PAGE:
ORYNX-IMPROVANDSOUNDS.BLOGSPOT.COM, samedi 4 aout 2018; Lotte Anker Plodi with Zlatko Kaucic Artur Majewski Rafal Mazur Klopotek IZK CD 069

Encore un beau disque produit par Iztok Zupan, l’excellent preneur de sons, sur Klopotek, son exemplaire label. Il nous avait récemment gâté avec le duo deJoe McPhee & Daunik Lazro, des albums solos de Sabir Mateen, Keith Tippett et Elisabeth Harnik. En retraçant les sorties précédentes du label, j’ai mis la main sur Plodi de la saxophoniste Lotte Anker, un album enregistré en septembre 2016 a Smartno en Slovénie lors du festival BRDA Contemporary Music Festival Improvizirane Glasbe 2016. En solo a l’église St Martin (Odmevi 1 Odmevi 2 Odmevi 3), en duo avec le percussionniste Zltako Kaučič (Plod 1, Plod 2, Plod 3, Plod 4) et en quartet avec Zlatko Kaučič, le trompettiste Artur Majewski et le guitariste basse Rafal Mazur (Trobljač) a la Maison de la Culture. Jeu sensible, travail du son strié, fragile, intime, glissements ouatés, flocons d’air qui se hissent sans efforts dans l’espace, frictions de la colonne d’air et boucles lyriques et retenues qui étendent la phrase, le contenu mélodique de maniere autant logique que poétique. Plod 1,2,3 et 4, les pieces en duo, nous donnent a entendre le travail intéressant, subtil et audacieux du percussionniste Zlatko Kaucic au niveau des sons métalliques qui sortent de l’ordinaire. Le quartet qui clôture l’album est une affaire d’énergie dans le droit fil du free free-jazz. L’écoute des pieces en solo et en duo m’a fait découvrir, une improvisatrice sensible et généreuse a la fois réfléchie et instinctive. Depuis plus d’une dizaine d’années on constate l’affirmation et la confirmation d’une nouvelle vague de femmes saxophonistes dans la free-music et, parmi elles, Lotte Anker est vraiment un nom a suivre.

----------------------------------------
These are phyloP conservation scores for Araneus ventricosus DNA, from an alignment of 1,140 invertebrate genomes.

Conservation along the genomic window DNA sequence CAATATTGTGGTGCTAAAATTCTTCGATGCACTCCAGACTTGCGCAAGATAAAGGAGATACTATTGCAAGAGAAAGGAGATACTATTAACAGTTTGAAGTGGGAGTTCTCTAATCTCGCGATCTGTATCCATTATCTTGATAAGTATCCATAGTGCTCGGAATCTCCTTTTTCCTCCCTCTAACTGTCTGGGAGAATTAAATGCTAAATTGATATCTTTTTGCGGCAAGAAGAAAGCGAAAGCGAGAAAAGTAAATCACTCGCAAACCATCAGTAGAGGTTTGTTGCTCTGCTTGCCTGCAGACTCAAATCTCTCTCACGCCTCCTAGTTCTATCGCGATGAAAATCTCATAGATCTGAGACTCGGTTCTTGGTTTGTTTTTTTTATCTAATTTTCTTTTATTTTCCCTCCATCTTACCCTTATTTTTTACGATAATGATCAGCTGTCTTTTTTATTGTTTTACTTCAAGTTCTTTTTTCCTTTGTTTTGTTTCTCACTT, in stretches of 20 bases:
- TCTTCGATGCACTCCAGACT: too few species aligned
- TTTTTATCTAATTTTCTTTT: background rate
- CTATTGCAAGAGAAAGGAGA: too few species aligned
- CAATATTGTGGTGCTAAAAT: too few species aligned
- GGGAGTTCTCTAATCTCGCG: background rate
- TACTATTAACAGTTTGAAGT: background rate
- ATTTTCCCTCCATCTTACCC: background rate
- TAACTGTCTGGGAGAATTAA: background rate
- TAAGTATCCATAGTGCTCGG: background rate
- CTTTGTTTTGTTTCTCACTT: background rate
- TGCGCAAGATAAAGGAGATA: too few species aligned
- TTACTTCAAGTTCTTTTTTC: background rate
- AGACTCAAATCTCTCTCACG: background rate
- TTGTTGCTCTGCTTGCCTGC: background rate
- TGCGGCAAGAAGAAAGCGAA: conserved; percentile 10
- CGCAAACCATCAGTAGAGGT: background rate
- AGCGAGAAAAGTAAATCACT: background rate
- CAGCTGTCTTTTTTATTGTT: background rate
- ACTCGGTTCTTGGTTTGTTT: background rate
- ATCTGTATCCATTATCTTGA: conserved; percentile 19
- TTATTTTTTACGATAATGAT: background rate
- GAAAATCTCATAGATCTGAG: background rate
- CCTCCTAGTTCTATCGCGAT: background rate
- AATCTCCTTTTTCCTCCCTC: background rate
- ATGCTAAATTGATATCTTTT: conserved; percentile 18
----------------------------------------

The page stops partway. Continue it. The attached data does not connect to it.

WWW.FREEJAZZBLOG.ORG, December 25, 2017; Free Jazz Blog's 2017 Top 10 Lists

Today we present our reviewers top 10 albums of the year, and we also invite you to vote in the annual New Ears Awards.

The nominations for the award were made from compiling the lists below. This year, the blog writers are voting on the same choices, but in a separate poll. The award winner for both polls will be announced on January 1st.

Here, by the way, is a little known fact: it is not a simple act to come up with a top 10 list. There is teeth gnashing, tears of frustration, and sleepless nights over the difficult decisions that must be made, and then there is the haunting thought that these decisions will never be perfect. Choices are made with fairness in mind, with deference to a balance of labels, musicians, the new and the old, and all the other things that we can think will help as we craft our lists. This of course is stacked up against all of the albums we didn't get to write about, let alone listen to, throughout the year. Our list of albums for review topped 1600 this year - a new record, of course.

Regardless, thank you all for being a part of the Free Jazz Collective and supporting improvised music in general. The creative music community is a small and everyone plays a part whether it as a musician, promoter, writer/critic, listener, concert-goes, consumer, or a bit of each.

Stef Gjissels

1. The Dorf - Lux (Umland, 2017)
    overwhelming and massive
2. Chamber 4 - City Of Light (Clean Feed, 2017)
    musical flock of starlings
3. LAMA + Joachim Badenhorst - Metamorphosis (Clean Feed, 2017)
    dark lyricism
4. Lina Allemano's Titanium Riot - Squish It! (Lumo Records, 2017)
    wonderful, destabilising and creative quartet